Campsite and Visitor Survey - 2001
Lake Temagami and Vicinity
Recommendations - C
• To ensure growing public opposition doesn't evolve into legislated prohibition against house boats in Temagami restrictions must be applied. Since houseboats are self- contained living accommodations there is no need for them to monopolize campsites depriving traveling canoe trippers a place to pitch camp. The solution would be to establish a mandatory "code of ethics" to be distributed to commercial and private house boats operators. This code would include rules governing the time, location and number of houseboats entering and tying-up in specified sections of Lake Temagami. The Backcountry Patrol Ranger would monitor compliance .
• Houseboat tenants must be made to sign the backcountry etiquette rules as part of their charter agreement, before embarking on their trip. Part of those rules would include restrictions on the distance a houseboat can tie-up outside a cottagers dwelling or boat house.
• To prevent houseboats depriving campers of campsites, houseboat operators should refrain tying-up alongside a campsite until after 9:00 PM in the months of July and August and 8:00 PM during the shoulder seasons. This will provide the opportunity for canoe campers to acquire a site after a long day's paddle.
Sandy Inlet on Lake Temagami.
Photo: Ian Huggett
• To prevent large fleets of houseboats crowding popular bays (e.g.. Ferguson Bay), a limit should be placed both on the number and days of the week docking inside the bay is permitted. For example; houseboats could be restricted to a maximum stay of three consecutive days in each of Lake Temagami's communities . Each community, or section of Lake Temagami would permit houseboats during only three designated days a week. For example a maximum of three house boats would be permitted inside Whitefish Bay , on Monday, Tuesday, and Wednesday. In Ferguson Bay a maximum of three houseboats would be permitted on Wednesday, Thursday and Friday, etc...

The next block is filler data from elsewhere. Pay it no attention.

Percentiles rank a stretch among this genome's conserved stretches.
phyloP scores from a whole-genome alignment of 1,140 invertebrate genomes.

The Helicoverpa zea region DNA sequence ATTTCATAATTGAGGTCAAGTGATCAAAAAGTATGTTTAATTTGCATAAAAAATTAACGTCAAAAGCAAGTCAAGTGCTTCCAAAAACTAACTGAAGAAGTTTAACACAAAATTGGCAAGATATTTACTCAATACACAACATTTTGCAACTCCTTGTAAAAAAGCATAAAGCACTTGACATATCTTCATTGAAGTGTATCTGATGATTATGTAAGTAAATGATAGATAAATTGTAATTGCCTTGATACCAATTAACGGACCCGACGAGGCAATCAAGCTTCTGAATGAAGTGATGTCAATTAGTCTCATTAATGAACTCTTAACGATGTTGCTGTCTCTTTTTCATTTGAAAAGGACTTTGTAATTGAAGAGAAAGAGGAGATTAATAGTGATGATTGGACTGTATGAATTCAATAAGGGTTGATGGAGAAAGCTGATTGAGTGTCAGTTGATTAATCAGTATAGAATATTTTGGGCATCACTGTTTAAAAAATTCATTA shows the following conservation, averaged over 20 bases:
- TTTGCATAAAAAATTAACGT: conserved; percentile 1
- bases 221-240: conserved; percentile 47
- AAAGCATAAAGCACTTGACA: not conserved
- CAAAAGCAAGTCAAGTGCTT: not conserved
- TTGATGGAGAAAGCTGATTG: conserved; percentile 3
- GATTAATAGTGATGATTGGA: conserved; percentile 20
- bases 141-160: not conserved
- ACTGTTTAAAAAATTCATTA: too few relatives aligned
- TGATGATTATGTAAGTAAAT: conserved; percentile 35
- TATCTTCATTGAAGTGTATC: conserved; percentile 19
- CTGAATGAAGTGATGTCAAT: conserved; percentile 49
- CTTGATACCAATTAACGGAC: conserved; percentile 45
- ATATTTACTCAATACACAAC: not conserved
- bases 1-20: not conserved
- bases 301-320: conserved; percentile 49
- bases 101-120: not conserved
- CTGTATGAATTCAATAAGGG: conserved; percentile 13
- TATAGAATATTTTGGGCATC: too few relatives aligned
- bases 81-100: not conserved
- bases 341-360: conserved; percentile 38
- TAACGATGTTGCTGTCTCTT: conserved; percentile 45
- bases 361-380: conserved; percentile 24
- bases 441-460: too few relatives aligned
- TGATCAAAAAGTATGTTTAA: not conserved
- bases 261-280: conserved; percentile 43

• Commercial houseboat businesses should agree to voluntarily remove amplified sound equipment from their rental boats.
• Campsites exhibiting the negative impacts ( ex. broken glass) from repeated house boat occupation should be posted off limits to house boats. ( e.g. sign with illustration of house boat crossed out).
• Provide incentives for the replacement of antiquated outboard engines. Advertise the benefits to cottagers of four stroke engines.
• Prohibit all flight training in Temagami's lakes.
• Pursue legal or political avenues to prohibit personal water craft( PWC).
• Enforce speed restrictions within 100m of shore. (OPP)
• Investigate the possibility of imposing speed limits on Lake Temagami e.g. max. 50 Km/h.
• Encourage the phase out of resident youth camp generators and provide incentives ( tax reductions, etc.) for alternative sources of energy ( e.g.. solar).
Managing Privy Boxes
• The condition of installed privies should be regularly monitored by the Patrol Ranger and guides leading resident camps ( see survey tables).
• Deliver and install privies to all campsites identified with high levels of terrestrial fecal matter (see tables).
• Install privies at campsites where makeshift privies were identified as being within 12 feet of the water. All new installations should not be less than 30 feet from the water.
• Attach a label on the inside lid of boxes to remind visitors not to dump garbage and edible wastes down the hole.
• Allocate more funds into the construction of boxes.
• Build small boxes rather than freezer chest sized privies. The larger boxes, are more difficult to transport, and have no major advantage since the target area filling the hole remains the same diameter.
• Ensure all campsites used for "Counselors-in-Training" are equipped with boxes. Youth Camps using these sites on a regular basis must not exceed the 8 person/site limit and be responsible for cleaning the box.
Maps and information herein are not intended for navigational use, and are not represented to be correct in every respect.
All pages intended for reference use only, and all pages are subject to change with new information and without notice.
The author/publisher accepts no responsibility or liability for use of the information on these pages.
Wilderness travel and canoeing possess inherent risk.
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